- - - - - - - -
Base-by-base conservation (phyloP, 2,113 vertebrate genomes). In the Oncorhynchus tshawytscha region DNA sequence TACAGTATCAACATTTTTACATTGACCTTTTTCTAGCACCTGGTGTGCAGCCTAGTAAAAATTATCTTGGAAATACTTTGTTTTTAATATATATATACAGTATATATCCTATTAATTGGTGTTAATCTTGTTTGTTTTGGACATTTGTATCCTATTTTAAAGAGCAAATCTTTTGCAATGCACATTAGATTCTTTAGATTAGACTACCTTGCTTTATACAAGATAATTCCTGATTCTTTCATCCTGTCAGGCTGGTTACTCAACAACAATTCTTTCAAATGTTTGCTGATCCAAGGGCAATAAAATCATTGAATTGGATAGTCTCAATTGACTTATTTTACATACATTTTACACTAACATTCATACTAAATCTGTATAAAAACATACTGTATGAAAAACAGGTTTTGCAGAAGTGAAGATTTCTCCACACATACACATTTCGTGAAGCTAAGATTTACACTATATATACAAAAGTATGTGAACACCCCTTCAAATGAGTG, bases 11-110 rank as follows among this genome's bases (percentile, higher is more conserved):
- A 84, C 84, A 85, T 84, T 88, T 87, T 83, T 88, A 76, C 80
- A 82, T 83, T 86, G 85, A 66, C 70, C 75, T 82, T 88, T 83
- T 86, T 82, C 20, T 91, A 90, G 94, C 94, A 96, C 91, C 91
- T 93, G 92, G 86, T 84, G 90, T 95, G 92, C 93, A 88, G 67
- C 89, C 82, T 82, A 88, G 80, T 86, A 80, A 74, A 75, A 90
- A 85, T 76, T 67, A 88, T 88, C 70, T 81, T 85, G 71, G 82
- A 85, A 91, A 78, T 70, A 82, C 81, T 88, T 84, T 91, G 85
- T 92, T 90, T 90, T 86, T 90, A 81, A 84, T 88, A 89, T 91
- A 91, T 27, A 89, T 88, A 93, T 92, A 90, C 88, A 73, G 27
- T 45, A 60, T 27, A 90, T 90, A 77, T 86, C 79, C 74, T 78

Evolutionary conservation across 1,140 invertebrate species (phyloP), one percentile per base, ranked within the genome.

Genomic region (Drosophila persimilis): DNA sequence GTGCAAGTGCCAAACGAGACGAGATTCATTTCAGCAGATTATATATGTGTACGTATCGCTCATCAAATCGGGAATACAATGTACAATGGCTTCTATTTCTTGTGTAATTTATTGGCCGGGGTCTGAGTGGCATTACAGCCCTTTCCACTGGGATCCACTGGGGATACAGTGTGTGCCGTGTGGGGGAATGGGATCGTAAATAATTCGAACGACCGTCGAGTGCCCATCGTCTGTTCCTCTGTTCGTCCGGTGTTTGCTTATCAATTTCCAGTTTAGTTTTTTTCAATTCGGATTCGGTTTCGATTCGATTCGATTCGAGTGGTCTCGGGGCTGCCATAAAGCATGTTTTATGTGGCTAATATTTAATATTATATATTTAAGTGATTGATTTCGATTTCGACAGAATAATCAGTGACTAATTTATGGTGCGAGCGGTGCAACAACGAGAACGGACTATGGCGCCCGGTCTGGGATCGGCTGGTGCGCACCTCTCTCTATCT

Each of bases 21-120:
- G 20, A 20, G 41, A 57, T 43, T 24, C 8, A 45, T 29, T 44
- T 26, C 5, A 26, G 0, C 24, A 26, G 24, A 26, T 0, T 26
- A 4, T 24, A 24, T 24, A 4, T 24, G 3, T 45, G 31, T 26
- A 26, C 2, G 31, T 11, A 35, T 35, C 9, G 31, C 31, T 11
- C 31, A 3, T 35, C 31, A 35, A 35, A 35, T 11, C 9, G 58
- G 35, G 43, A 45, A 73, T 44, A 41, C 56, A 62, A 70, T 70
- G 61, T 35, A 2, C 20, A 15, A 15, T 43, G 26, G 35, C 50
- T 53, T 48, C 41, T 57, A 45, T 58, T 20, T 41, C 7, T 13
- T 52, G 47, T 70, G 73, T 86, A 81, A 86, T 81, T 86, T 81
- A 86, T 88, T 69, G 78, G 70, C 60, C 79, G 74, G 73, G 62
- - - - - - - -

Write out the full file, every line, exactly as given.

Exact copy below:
Base-by-base conservation (phyloP, 2,113 vertebrate genomes). In the Oncorhynchus tshawytscha region DNA sequence TACAGTATCAACATTTTTACATTGACCTTTTTCTAGCACCTGGTGTGCAGCCTAGTAAAAATTATCTTGGAAATACTTTGTTTTTAATATATATATACAGTATATATCCTATTAATTGGTGTTAATCTTGTTTGTTTTGGACATTTGTATCCTATTTTAAAGAGCAAATCTTTTGCAATGCACATTAGATTCTTTAGATTAGACTACCTTGCTTTATACAAGATAATTCCTGATTCTTTCATCCTGTCAGGCTGGTTACTCAACAACAATTCTTTCAAATGTTTGCTGATCCAAGGGCAATAAAATCATTGAATTGGATAGTCTCAATTGACTTATTTTACATACATTTTACACTAACATTCATACTAAATCTGTATAAAAACATACTGTATGAAAAACAGGTTTTGCAGAAGTGAAGATTTCTCCACACATACACATTTCGTGAAGCTAAGATTTACACTATATATACAAAAGTATGTGAACACCCCTTCAAATGAGTG, bases 11-110 rank as follows among this genome's bases (percentile, higher is more conserved):
- A 84, C 84, A 85, T 84, T 88, T 87, T 83, T 88, A 76, C 80
- A 82, T 83, T 86, G 85, A 66, C 70, C 75, T 82, T 88, T 83
- T 86, T 82, C 20, T 91, A 90, G 94, C 94, A 96, C 91, C 91
- T 93, G 92, G 86, T 84, G 90, T 95, G 92, C 93, A 88, G 67
- C 89, C 82, T 82, A 88, G 80, T 86, A 80, A 74, A 75, A 90
- A 85, T 76, T 67, A 88, T 88, C 70, T 81, T 85, G 71, G 82
- A 85, A 91, A 78, T 70, A 82, C 81, T 88, T 84, T 91, G 85
- T 92, T 90, T 90, T 86, T 90, A 81, A 84, T 88, A 89, T 91
- A 91, T 27, A 89, T 88, A 93, T 92, A 90, C 88, A 73, G 27
- T 45, A 60, T 27, A 90, T 90, A 77, T 86, C 79, C 74, T 78

Evolutionary conservation across 1,140 invertebrate species (phyloP), one percentile per base, ranked within the genome.

Genomic region (Drosophila persimilis): DNA sequence GTGCAAGTGCCAAACGAGACGAGATTCATTTCAGCAGATTATATATGTGTACGTATCGCTCATCAAATCGGGAATACAATGTACAATGGCTTCTATTTCTTGTGTAATTTATTGGCCGGGGTCTGAGTGGCATTACAGCCCTTTCCACTGGGATCCACTGGGGATACAGTGTGTGCCGTGTGGGGGAATGGGATCGTAAATAATTCGAACGACCGTCGAGTGCCCATCGTCTGTTCCTCTGTTCGTCCGGTGTTTGCTTATCAATTTCCAGTTTAGTTTTTTTCAATTCGGATTCGGTTTCGATTCGATTCGATTCGAGTGGTCTCGGGGCTGCCATAAAGCATGTTTTATGTGGCTAATATTTAATATTATATATTTAAGTGATTGATTTCGATTTCGACAGAATAATCAGTGACTAATTTATGGTGCGAGCGGTGCAACAACGAGAACGGACTATGGCGCCCGGTCTGGGATCGGCTGGTGCGCACCTCTCTCTATCT

Each of bases 21-120:
- G 20, A 20, G 41, A 57, T 43, T 24, C 8, A 45, T 29, T 44
- T 26, C 5, A 26, G 0, C 24, A 26, G 24, A 26, T 0, T 26
- A 4, T 24, A 24, T 24, A 4, T 24, G 3, T 45, G 31, T 26
- A 26, C 2, G 31, T 11, A 35, T 35, C 9, G 31, C 31, T 11
- C 31, A 3, T 35, C 31, A 35, A 35, A 35, T 11, C 9, G 58
- G 35, G 43, A 45, A 73, T 44, A 41, C 56, A 62, A 70, T 70
- G 61, T 35, A 2, C 20, A 15, A 15, T 43, G 26, G 35, C 50
- T 53, T 48, C 41, T 57, A 45, T 58, T 20, T 41, C 7, T 13
- T 52, G 47, T 70, G 73, T 86, A 81, A 86, T 81, T 86, T 81
- A 86, T 88, T 69, G 78, G 70, C 60, C 79, G 74, G 73, G 62